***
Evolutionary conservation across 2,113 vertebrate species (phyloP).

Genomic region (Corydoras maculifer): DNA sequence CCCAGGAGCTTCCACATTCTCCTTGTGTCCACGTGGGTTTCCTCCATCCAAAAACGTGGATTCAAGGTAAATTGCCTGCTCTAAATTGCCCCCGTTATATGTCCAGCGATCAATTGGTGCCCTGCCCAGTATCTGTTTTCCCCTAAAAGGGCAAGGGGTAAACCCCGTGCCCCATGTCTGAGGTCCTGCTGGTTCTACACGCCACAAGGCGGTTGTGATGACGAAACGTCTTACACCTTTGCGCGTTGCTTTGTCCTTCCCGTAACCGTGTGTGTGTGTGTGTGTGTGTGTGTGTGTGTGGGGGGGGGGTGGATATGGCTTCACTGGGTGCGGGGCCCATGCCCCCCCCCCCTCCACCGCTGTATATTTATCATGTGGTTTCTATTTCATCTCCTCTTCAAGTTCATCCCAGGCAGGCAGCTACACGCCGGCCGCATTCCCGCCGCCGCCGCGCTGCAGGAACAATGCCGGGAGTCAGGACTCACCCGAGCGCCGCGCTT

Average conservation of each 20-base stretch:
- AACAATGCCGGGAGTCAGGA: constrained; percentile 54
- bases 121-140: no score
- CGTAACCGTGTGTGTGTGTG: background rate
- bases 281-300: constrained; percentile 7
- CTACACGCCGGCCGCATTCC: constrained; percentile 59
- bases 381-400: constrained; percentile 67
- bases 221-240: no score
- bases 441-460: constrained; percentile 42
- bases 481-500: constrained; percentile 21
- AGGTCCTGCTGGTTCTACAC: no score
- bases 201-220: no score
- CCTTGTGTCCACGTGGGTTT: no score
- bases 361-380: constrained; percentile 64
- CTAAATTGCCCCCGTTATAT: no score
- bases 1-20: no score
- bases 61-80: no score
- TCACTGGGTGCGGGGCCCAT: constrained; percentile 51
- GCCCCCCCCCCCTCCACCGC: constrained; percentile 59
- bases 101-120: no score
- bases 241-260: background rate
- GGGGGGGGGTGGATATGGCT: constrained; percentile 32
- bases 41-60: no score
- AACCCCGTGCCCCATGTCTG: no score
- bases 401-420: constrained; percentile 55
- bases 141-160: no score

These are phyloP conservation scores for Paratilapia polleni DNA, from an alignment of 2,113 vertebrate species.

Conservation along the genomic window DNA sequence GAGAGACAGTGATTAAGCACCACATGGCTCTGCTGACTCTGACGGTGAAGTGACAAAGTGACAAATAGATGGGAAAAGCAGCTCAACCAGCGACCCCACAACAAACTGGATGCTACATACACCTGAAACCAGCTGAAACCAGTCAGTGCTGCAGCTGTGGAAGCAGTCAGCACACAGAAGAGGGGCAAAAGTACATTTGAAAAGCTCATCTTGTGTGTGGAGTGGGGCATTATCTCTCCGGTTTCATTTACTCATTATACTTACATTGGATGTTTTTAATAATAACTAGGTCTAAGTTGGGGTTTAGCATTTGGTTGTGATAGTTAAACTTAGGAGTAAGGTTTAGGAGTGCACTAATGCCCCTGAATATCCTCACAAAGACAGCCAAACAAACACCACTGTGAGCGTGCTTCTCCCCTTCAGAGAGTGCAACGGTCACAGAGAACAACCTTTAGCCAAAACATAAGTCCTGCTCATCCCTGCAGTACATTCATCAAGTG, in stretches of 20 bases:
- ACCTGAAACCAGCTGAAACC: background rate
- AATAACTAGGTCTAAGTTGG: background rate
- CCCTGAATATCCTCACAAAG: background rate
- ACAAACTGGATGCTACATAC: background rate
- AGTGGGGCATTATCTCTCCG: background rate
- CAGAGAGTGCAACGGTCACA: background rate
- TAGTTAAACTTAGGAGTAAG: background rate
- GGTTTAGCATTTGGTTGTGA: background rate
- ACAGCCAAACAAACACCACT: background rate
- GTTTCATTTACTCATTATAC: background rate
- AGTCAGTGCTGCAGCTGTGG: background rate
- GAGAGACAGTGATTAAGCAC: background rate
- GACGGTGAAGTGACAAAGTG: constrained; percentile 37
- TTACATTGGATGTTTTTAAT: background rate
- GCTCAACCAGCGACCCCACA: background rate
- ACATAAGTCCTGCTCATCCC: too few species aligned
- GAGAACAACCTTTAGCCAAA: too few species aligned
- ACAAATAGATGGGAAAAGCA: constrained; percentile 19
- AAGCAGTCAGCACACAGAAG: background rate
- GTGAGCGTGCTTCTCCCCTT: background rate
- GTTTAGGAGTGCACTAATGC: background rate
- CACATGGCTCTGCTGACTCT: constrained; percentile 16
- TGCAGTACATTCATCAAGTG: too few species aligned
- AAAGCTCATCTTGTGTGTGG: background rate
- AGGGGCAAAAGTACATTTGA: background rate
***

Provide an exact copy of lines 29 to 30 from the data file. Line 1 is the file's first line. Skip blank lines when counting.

These are phyloP conservation scores for Paratilapia polleni DNA, from an alignment of 2,113 vertebrate species.

Conservation along the genomic window DNA sequence GAGAGACAGTGATTAAGCACCACATGGCTCTGCTGACTCTGACGGTGAAGTGACAAAGTGACAAATAGATGGGAAAAGCAGCTCAACCAGCGACCCCACAACAAACTGGATGCTACATACACCTGAAACCAGCTGAAACCAGTCAGTGCTGCAGCTGTGGAAGCAGTCAGCACACAGAAGAGGGGCAAAAGTACATTTGAAAAGCTCATCTTGTGTGTGGAGTGGGGCATTATCTCTCCGGTTTCATTTACTCATTATACTTACATTGGATGTTTTTAATAATAACTAGGTCTAAGTTGGGGTTTAGCATTTGGTTGTGATAGTTAAACTTAGGAGTAAGGTTTAGGAGTGCACTAATGCCCCTGAATATCCTCACAAAGACAGCCAAACAAACACCACTGTGAGCGTGCTTCTCCCCTTCAGAGAGTGCAACGGTCACAGAGAACAACCTTTAGCCAAAACATAAGTCCTGCTCATCCCTGCAGTACATTCATCAAGTG, in stretches of 20 bases: